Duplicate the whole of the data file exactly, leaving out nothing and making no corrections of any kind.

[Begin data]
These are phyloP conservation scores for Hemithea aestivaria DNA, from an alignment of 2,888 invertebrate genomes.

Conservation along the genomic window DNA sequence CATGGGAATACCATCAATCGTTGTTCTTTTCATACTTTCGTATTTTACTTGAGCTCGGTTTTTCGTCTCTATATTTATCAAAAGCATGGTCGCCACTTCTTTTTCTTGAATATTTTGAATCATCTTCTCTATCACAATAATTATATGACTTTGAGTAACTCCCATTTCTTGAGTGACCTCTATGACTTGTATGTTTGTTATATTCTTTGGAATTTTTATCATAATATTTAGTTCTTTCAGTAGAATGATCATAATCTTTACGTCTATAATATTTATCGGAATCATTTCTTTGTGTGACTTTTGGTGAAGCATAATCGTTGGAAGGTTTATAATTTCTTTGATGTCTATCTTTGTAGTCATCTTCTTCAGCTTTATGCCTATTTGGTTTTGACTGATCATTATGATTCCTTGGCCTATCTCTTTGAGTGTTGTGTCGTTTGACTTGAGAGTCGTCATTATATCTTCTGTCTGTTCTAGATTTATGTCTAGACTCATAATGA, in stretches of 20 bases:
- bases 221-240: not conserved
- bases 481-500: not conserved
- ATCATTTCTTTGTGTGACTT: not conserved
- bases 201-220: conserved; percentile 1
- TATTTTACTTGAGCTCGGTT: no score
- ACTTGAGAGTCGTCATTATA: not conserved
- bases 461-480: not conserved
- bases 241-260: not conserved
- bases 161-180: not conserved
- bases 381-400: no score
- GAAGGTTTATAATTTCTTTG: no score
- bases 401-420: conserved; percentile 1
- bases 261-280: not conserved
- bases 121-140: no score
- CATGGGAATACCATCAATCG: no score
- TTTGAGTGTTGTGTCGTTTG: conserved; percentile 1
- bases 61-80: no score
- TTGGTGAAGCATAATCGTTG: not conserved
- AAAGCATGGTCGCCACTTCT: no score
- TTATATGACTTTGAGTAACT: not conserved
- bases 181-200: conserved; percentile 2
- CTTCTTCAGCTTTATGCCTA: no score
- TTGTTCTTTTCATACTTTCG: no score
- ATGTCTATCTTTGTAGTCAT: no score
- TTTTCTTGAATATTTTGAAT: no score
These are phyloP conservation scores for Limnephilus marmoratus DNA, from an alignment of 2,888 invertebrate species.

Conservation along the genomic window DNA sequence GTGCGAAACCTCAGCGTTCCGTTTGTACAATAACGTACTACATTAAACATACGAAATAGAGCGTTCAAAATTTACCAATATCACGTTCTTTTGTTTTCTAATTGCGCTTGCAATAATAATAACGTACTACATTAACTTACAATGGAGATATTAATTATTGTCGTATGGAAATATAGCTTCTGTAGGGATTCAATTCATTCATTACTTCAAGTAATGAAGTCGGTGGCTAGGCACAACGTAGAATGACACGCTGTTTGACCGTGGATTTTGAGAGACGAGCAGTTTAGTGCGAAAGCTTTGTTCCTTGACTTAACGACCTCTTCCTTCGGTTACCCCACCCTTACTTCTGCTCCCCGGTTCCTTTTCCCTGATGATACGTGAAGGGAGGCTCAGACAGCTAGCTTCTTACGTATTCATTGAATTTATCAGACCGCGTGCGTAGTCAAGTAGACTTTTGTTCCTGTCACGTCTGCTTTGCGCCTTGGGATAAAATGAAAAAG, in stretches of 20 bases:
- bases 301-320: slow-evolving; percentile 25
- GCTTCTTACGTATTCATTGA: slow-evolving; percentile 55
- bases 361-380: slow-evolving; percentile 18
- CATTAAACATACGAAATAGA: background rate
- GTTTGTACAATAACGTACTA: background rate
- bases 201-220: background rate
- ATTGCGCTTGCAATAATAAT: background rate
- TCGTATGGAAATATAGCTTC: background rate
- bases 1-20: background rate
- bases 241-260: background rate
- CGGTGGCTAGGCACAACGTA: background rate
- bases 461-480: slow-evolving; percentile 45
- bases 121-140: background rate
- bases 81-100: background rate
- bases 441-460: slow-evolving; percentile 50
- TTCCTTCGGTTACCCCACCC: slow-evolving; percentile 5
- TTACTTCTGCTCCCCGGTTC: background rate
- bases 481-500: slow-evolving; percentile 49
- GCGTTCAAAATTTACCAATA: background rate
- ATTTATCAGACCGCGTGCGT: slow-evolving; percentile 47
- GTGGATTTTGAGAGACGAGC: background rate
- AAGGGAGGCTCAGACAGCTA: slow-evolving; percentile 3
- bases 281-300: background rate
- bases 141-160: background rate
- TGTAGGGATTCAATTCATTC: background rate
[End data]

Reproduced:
These are phyloP conservation scores for Hemithea aestivaria DNA, from an alignment of 2,888 invertebrate genomes.

Conservation along the genomic window DNA sequence CATGGGAATACCATCAATCGTTGTTCTTTTCATACTTTCGTATTTTACTTGAGCTCGGTTTTTCGTCTCTATATTTATCAAAAGCATGGTCGCCACTTCTTTTTCTTGAATATTTTGAATCATCTTCTCTATCACAATAATTATATGACTTTGAGTAACTCCCATTTCTTGAGTGACCTCTATGACTTGTATGTTTGTTATATTCTTTGGAATTTTTATCATAATATTTAGTTCTTTCAGTAGAATGATCATAATCTTTACGTCTATAATATTTATCGGAATCATTTCTTTGTGTGACTTTTGGTGAAGCATAATCGTTGGAAGGTTTATAATTTCTTTGATGTCTATCTTTGTAGTCATCTTCTTCAGCTTTATGCCTATTTGGTTTTGACTGATCATTATGATTCCTTGGCCTATCTCTTTGAGTGTTGTGTCGTTTGACTTGAGAGTCGTCATTATATCTTCTGTCTGTTCTAGATTTATGTCTAGACTCATAATGA, in stretches of 20 bases:
- bases 221-240: not conserved
- bases 481-500: not conserved
- ATCATTTCTTTGTGTGACTT: not conserved
- bases 201-220: conserved; percentile 1
- TATTTTACTTGAGCTCGGTT: no score
- ACTTGAGAGTCGTCATTATA: not conserved
- bases 461-480: not conserved
- bases 241-260: not conserved
- bases 161-180: not conserved
- bases 381-400: no score
- GAAGGTTTATAATTTCTTTG: no score
- bases 401-420: conserved; percentile 1
- bases 261-280: not conserved
- bases 121-140: no score
- CATGGGAATACCATCAATCG: no score
- TTTGAGTGTTGTGTCGTTTG: conserved; percentile 1
- bases 61-80: no score
- TTGGTGAAGCATAATCGTTG: not conserved
- AAAGCATGGTCGCCACTTCT: no score
- TTATATGACTTTGAGTAACT: not conserved
- bases 181-200: conserved; percentile 2
- CTTCTTCAGCTTTATGCCTA: no score
- TTGTTCTTTTCATACTTTCG: no score
- ATGTCTATCTTTGTAGTCAT: no score
- TTTTCTTGAATATTTTGAAT: no score
These are phyloP conservation scores for Limnephilus marmoratus DNA, from an alignment of 2,888 invertebrate species.

Conservation along the genomic window DNA sequence GTGCGAAACCTCAGCGTTCCGTTTGTACAATAACGTACTACATTAAACATACGAAATAGAGCGTTCAAAATTTACCAATATCACGTTCTTTTGTTTTCTAATTGCGCTTGCAATAATAATAACGTACTACATTAACTTACAATGGAGATATTAATTATTGTCGTATGGAAATATAGCTTCTGTAGGGATTCAATTCATTCATTACTTCAAGTAATGAAGTCGGTGGCTAGGCACAACGTAGAATGACACGCTGTTTGACCGTGGATTTTGAGAGACGAGCAGTTTAGTGCGAAAGCTTTGTTCCTTGACTTAACGACCTCTTCCTTCGGTTACCCCACCCTTACTTCTGCTCCCCGGTTCCTTTTCCCTGATGATACGTGAAGGGAGGCTCAGACAGCTAGCTTCTTACGTATTCATTGAATTTATCAGACCGCGTGCGTAGTCAAGTAGACTTTTGTTCCTGTCACGTCTGCTTTGCGCCTTGGGATAAAATGAAAAAG, in stretches of 20 bases:
- bases 301-320: slow-evolving; percentile 25
- GCTTCTTACGTATTCATTGA: slow-evolving; percentile 55
- bases 361-380: slow-evolving; percentile 18
- CATTAAACATACGAAATAGA: background rate
- GTTTGTACAATAACGTACTA: background rate
- bases 201-220: background rate
- ATTGCGCTTGCAATAATAAT: background rate
- TCGTATGGAAATATAGCTTC: background rate
- bases 1-20: background rate
- bases 241-260: background rate
- CGGTGGCTAGGCACAACGTA: background rate
- bases 461-480: slow-evolving; percentile 45
- bases 121-140: background rate
- bases 81-100: background rate
- bases 441-460: slow-evolving; percentile 50
- TTCCTTCGGTTACCCCACCC: slow-evolving; percentile 5
- TTACTTCTGCTCCCCGGTTC: background rate
- bases 481-500: slow-evolving; percentile 49
- GCGTTCAAAATTTACCAATA: background rate
- ATTTATCAGACCGCGTGCGT: slow-evolving; percentile 47
- GTGGATTTTGAGAGACGAGC: background rate
- AAGGGAGGCTCAGACAGCTA: slow-evolving; percentile 3
- bases 281-300: background rate
- bases 141-160: background rate
- TGTAGGGATTCAATTCATTC: background rate